“Egalitarian. Merit based. That came from Noyce. Anyone can speak in a meeting, but you must speak with data. That came from Moore. Take risks. Embrace innovation, but do it with discipline. That’s Grove. World-class manufacturing came from Barrett. I’ve added a marketing component.

The other thing unique to Intel, at least in Silicon Valley, is the mix of older and newer employees. Intel has more 20-year-plus veterans than any Silicon Valley company. I’ve been here 36 years. Yet the average age of our global workforce is 25. Tradition and innovation. We like both.”

Intel’s culture seems to do everything to drive facts and reasons ahead of position and formal authority. One of Intel’s values is something like “constructive confrontation”.

Among large technology companies, only Intel has mastered CEO succession multiple times. Founded in 1968, Intel has gone from founders Bob Noyce and Gordon Moore, who both served as CEOs, to Andy Grove, Craig Barrett and now Paul Otellini without losing its status as the world’s preeminent chip manufacturer. It has had some major tests of its culture.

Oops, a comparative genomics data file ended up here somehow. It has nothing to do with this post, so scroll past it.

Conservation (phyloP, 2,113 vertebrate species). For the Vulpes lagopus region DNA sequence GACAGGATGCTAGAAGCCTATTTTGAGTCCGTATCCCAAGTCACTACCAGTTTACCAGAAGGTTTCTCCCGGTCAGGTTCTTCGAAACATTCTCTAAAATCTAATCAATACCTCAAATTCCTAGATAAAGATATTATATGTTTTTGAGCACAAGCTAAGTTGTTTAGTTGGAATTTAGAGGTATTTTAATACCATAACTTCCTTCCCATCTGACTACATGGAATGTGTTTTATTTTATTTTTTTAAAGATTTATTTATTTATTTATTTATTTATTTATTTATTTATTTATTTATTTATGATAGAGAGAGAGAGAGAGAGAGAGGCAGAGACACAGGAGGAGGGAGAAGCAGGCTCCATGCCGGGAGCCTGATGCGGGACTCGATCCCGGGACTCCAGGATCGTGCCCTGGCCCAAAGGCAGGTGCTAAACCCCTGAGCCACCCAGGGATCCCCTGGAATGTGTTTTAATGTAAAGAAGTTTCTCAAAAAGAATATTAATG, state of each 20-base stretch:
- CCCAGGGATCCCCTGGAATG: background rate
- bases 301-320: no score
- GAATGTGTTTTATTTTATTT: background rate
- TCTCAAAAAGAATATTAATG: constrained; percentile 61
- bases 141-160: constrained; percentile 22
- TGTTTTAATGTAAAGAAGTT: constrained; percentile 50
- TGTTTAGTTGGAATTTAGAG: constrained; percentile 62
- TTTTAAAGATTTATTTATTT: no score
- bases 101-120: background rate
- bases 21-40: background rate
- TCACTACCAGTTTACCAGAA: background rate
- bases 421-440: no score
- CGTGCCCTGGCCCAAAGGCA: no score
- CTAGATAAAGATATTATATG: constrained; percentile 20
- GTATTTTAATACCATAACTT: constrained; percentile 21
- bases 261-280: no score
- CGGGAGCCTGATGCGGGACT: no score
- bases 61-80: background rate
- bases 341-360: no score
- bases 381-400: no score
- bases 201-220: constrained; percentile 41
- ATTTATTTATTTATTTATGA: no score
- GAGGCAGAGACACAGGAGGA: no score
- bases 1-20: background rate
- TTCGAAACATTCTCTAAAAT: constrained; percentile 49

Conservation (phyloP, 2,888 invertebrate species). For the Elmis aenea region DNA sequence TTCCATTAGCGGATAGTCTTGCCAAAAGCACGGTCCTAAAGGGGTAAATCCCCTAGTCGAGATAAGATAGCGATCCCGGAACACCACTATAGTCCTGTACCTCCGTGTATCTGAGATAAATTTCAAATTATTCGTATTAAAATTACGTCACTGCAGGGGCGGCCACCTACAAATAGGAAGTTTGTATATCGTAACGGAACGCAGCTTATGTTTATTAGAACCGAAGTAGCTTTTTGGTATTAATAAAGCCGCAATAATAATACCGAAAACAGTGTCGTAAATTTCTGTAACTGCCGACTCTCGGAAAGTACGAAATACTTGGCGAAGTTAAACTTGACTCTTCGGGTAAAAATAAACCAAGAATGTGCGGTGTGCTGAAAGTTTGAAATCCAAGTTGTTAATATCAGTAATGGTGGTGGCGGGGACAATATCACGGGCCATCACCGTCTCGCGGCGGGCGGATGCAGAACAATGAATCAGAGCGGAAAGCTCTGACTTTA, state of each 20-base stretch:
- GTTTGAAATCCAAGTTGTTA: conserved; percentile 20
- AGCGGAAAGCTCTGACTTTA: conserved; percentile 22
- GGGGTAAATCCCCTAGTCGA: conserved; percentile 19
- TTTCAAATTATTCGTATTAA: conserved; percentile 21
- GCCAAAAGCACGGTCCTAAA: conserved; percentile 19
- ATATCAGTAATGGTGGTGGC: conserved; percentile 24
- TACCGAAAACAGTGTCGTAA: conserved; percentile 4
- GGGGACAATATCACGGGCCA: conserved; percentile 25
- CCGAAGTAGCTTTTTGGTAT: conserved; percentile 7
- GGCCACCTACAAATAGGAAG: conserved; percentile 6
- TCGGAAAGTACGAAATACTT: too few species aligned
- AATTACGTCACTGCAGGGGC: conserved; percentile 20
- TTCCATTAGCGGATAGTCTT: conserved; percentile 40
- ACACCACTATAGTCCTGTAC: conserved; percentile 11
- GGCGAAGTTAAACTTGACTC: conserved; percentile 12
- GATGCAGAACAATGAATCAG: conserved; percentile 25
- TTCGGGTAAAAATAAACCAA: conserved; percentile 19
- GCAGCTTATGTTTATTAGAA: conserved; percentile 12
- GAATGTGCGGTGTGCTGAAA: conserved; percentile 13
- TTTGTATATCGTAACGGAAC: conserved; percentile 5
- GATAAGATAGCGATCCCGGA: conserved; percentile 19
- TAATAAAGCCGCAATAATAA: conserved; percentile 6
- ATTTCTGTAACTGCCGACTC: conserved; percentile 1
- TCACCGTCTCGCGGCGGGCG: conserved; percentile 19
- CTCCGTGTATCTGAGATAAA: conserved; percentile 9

In the mid-1980s Intel’s memory chip cash cow was being wiped out by Asian competitors and its future star, the microprocessor, was still building. Intel faced scandal in 1994 when it mishandled news about flaws in its Pentium chip. In 2006, the newest CEO, Otellini, had to lay off 10% of workers in what now can be seen as a prelude to the Great Recession.

In 2006, when Ortellini took the helm, he tossed out the old business model. Instead of remaining focused on PCs, he pushed Intel to play a key technological role in new  fields, including consumer electronics, wireless communications, and health care. And rather than just microprocessors, he wanted Intel to create all kinds of chips, as well as software, and then meld them together into what he called “platforms.” He went about reinventing Intel as PC growth began to slow.